Choosing a Career in International Development

Book Review by Mason Murphy

Book review:

Russell, D. (2013). Choosing a Career in International Development: A Practical Guide to Working in the Professions of International Development. College Station, TX: Virtualbookworm.com Publishing Inc. Available in paperback and Kindle editions. 252 pages.


In his book “Choosing a Career in International Development: A Practical Guide to Working in the Professions of International Development,” Donovan Russell defines international development as efforts “that may consist of a single project to address a fairly well-defined societal problem or a series of distinct projects that are targeted on separate but related problems in society.” Counselors will benefit from reading this book if they work with clients who have an interest in working for international non-profit or non-governmental organizations.

Russell is a Visiting Scholar at Cornell University’s Institute for Public Administration with extensive experience working in south Asia with USAID and the Peace Corps. He also received his Ph.D in Educational Administration from Cornell University. Through this book, Russell outlines a 10-step career planning strategy for clients to follow: 

  1. Reflect on why you want to work in international development.
  2. Write a one-paragraph statement on your career objective.
  3. List the three fields you feel you have the most expertise in.
  4. Describe the specific expertise you have related to each of the three general fields.
  5. Identify organizations that specialize in the specific fields you have listed.
  6. Reflect on academic and or other methods of training or preparation in relationship to your career objective.
  7. List either the part of the world or specific countries you are interested in, and why.
  8. Research current development work that is going on in the countries you have listed.
  9. Consider your understanding of how development work is organized.
  10. Consider the type of organization that would interest you the most at this point in your life or career.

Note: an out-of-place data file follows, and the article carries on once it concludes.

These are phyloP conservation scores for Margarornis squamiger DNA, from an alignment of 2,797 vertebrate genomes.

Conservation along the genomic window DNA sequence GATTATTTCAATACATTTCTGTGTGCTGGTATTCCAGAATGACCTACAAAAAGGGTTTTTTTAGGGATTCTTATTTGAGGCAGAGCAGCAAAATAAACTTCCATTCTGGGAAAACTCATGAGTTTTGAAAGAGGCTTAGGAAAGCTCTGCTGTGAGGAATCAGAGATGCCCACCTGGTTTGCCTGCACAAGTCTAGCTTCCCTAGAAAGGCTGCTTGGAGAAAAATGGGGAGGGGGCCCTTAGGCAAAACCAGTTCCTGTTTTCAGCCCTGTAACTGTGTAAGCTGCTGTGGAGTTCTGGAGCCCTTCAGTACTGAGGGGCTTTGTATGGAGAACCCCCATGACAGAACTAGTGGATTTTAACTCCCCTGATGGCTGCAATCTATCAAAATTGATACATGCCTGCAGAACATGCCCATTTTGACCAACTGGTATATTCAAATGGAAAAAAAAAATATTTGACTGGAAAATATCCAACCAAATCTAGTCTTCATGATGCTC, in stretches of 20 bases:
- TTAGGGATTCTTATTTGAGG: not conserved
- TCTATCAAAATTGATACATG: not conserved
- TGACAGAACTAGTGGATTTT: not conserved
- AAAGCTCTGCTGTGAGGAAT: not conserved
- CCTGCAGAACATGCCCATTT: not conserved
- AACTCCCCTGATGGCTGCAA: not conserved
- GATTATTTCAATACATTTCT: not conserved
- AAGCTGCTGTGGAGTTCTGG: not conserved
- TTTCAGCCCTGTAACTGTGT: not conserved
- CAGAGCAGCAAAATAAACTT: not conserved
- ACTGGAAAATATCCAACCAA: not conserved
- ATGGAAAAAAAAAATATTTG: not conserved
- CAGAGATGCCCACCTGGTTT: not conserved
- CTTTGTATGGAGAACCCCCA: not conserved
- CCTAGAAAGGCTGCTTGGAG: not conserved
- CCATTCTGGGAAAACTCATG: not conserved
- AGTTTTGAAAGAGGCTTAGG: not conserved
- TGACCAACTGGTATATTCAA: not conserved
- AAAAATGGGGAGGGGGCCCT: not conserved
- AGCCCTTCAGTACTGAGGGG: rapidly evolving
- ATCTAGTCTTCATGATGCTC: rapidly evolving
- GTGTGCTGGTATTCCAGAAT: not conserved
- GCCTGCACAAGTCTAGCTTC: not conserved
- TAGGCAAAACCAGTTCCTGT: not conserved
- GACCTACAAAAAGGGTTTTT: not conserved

This strategy may seem similar to what most career counselors would do with clients who are exploring or transitioning careers. However, there are a few key steps within this process that are very important, as the field of international development can be unique when conducting a job search. Counselors may well need to utilize multiple sessions to move through the 10-step career planning process that Russell outlines. Focusing on the five highlighted steps below can help a client move more effectively through the process and feel more fulfilled with the outcome:


Most clients want to work in international development because they simply want to help people in need. Clients may have exposure to international development through seeing humanitarian and relief efforts on the news. When clients are asked further questions about why they are interested in the field, they often struggle to give additional information. The reason is that international development is a field that is hard to operationalize. Donovan encourages career counselors to take time to increase clients’ reflection and awareness of their purpose.

This activity can be more than just free association writing with clients. Counselors can use this as a tool to begin to explore the values of the client. Clients can go beyond just the basic idea that they want to help people. Conducting this activity with clients allows them to create a vision for what that “help” might look like, meaning what task, job, or project could a client be doing for an organization. Russell focuses on helping the client see international development work in terms of conducting a project, a methodology that allows clients to operationalize the field much easier.